Colorado boasts the highest percentage of registered voters in America among its eligible population. In addition, the turnout among registered voters in Colorado in the 2016 presidential election was 74.5 percent, the fourth highest in the nation, with 2.9 million voters casting ballots.
Colorado is one of the top five states in the country for voter turnout, due in part to its mail-ballot system for elections.
Secretary (of State Wayne) Williams, Colorado elections director Judd Choate, and county support manager Dwight Shellman, sat down with the Alaskan officials to discuss Colorado elections’ processes and what Colorado does to maintain the integrity of elections.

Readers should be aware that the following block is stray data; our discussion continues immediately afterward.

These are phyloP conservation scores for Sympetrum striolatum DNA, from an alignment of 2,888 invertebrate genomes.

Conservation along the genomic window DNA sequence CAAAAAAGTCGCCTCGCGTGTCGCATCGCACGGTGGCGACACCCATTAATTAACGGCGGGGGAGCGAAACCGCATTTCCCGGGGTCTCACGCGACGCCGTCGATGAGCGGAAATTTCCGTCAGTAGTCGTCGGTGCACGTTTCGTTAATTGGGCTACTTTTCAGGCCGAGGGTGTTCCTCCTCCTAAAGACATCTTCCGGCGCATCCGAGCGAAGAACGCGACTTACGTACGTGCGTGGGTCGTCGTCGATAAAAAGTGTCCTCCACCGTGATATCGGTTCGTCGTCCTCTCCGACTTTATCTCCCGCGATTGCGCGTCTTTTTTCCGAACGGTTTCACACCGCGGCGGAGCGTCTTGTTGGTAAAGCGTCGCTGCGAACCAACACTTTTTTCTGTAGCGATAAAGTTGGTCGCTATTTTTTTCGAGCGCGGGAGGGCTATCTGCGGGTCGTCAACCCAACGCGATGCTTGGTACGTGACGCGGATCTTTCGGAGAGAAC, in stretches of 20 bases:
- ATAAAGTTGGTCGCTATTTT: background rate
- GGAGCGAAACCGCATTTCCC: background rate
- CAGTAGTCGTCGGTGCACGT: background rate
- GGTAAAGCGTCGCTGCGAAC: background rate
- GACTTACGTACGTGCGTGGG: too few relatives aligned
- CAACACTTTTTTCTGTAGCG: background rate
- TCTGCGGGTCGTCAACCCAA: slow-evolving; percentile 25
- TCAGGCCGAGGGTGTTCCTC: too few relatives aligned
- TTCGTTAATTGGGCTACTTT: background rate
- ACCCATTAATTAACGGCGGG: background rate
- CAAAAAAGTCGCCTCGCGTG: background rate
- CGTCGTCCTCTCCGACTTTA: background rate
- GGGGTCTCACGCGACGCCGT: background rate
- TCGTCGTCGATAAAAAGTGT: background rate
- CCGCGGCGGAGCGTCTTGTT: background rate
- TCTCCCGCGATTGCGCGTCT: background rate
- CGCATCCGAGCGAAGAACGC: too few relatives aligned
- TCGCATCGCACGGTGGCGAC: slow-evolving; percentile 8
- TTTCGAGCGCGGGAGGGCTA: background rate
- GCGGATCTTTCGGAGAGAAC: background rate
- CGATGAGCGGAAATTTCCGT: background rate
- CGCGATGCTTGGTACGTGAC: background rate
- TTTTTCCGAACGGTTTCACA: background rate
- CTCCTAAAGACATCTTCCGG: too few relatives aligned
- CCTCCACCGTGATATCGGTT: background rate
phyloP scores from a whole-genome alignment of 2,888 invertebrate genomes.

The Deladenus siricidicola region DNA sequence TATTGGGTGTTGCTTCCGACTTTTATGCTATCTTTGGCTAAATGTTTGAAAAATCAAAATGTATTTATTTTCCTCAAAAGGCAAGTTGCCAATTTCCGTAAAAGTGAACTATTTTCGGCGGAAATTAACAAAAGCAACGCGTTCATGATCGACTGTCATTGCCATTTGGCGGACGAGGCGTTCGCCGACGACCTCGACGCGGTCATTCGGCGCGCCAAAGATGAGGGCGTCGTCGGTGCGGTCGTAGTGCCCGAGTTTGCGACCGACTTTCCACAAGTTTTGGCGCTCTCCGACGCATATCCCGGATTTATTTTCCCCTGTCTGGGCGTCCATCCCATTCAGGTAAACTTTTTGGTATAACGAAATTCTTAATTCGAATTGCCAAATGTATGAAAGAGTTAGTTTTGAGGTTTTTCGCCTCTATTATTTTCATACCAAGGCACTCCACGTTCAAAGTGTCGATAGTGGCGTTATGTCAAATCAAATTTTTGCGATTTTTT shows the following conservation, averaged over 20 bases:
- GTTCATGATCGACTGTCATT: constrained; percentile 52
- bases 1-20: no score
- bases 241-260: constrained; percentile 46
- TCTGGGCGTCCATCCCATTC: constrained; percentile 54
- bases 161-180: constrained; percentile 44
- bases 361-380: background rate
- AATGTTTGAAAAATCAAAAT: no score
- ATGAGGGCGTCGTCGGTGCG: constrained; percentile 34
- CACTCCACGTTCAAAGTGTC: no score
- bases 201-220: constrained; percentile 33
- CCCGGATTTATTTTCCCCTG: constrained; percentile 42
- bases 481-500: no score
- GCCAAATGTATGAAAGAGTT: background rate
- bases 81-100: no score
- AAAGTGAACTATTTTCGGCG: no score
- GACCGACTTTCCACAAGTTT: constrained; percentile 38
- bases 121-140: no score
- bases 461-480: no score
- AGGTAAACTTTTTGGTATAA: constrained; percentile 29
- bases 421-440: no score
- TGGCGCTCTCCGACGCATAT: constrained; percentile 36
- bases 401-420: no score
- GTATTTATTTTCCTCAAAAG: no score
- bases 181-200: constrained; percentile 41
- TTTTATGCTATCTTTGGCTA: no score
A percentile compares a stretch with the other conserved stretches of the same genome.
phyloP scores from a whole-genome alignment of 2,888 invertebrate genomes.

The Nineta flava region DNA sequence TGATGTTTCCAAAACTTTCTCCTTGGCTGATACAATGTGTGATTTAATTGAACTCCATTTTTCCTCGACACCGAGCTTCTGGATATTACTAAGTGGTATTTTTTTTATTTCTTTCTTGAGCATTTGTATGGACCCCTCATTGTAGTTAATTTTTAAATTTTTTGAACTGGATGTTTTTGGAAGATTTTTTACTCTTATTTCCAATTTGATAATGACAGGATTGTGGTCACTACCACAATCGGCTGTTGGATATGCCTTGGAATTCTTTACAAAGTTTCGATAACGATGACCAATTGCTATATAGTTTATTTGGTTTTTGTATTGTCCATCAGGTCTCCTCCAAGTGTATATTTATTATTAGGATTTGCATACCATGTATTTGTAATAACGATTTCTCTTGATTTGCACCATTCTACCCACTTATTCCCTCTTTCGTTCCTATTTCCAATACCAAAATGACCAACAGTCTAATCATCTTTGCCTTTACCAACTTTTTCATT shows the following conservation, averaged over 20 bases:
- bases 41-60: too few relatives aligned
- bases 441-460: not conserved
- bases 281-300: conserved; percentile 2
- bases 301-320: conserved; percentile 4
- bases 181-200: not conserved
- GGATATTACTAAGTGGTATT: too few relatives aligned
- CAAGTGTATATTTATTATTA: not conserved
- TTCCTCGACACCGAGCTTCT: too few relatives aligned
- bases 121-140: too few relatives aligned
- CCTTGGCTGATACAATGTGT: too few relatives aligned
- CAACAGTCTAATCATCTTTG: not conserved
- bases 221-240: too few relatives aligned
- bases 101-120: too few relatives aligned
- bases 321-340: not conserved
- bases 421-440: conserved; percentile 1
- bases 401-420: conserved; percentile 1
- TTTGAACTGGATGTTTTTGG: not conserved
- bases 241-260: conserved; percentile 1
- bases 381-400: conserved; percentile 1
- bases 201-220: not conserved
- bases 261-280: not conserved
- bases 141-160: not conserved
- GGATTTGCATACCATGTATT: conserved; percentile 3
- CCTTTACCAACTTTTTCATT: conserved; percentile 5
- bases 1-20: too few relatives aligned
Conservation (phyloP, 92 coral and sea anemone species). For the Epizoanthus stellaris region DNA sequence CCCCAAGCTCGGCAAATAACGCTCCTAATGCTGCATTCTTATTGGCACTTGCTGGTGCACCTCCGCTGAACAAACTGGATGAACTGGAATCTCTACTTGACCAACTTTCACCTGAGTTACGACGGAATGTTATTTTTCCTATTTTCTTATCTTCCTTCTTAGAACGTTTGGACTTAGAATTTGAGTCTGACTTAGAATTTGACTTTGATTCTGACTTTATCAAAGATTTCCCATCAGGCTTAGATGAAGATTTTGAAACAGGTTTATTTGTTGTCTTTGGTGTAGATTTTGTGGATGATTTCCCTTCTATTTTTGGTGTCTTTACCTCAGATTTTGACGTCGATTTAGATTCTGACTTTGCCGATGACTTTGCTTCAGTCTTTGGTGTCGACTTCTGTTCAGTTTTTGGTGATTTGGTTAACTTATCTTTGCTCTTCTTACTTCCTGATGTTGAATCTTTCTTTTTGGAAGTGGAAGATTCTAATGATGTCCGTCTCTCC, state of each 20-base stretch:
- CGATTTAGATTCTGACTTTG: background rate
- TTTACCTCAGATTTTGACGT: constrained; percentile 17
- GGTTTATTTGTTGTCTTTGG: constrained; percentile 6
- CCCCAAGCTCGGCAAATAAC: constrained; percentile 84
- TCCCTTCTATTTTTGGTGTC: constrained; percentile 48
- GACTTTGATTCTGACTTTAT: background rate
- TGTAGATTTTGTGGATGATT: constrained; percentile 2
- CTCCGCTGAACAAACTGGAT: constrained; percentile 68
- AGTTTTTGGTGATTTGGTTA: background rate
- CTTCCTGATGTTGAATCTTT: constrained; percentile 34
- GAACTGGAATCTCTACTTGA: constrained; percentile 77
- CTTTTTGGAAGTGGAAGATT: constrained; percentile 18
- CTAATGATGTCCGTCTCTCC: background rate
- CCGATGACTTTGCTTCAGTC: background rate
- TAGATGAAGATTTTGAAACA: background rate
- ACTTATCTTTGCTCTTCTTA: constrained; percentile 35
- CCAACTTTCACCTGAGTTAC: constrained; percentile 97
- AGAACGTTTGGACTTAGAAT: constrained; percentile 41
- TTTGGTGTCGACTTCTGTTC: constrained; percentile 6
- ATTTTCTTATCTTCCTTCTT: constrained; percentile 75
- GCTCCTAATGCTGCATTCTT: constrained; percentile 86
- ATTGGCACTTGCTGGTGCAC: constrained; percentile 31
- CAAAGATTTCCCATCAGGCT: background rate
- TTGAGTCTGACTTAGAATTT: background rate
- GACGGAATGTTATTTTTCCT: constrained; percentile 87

Shellman explained the innovative risk-limiting audits system Colorado will utilize in the next election. Colorado is the first state to implement statewide RLAs to elections, a new and better type of post-election audit.
Taken together, they could provide reassurance in the face of periodic concerns over voter participation as well as ballot security in the Centennial State. The misgivings come from across the political spectrum — typically around election time, of course — and range from worries that voter registration procedures could disfranchise some segments of the community, to concerns that mail ballots could compromise election integrity.
Sunny’s report reminds us Colorado’s election system is viewed as a template for other states. We must be doing something right.
ColoradoPolitics.com’s Joey Bunch gave you an eyeful of the Denver Rustlers in his coverage of the civic group’s annual ride Tuesday from the Queen City of the Prairie to the sultry Steel City, home of the Colorado State Fair. Yet, no coverage of the annual charitable event — involving Colorado’s political potentates and business big shots — would be complete without getting Lynn Bartels’s take.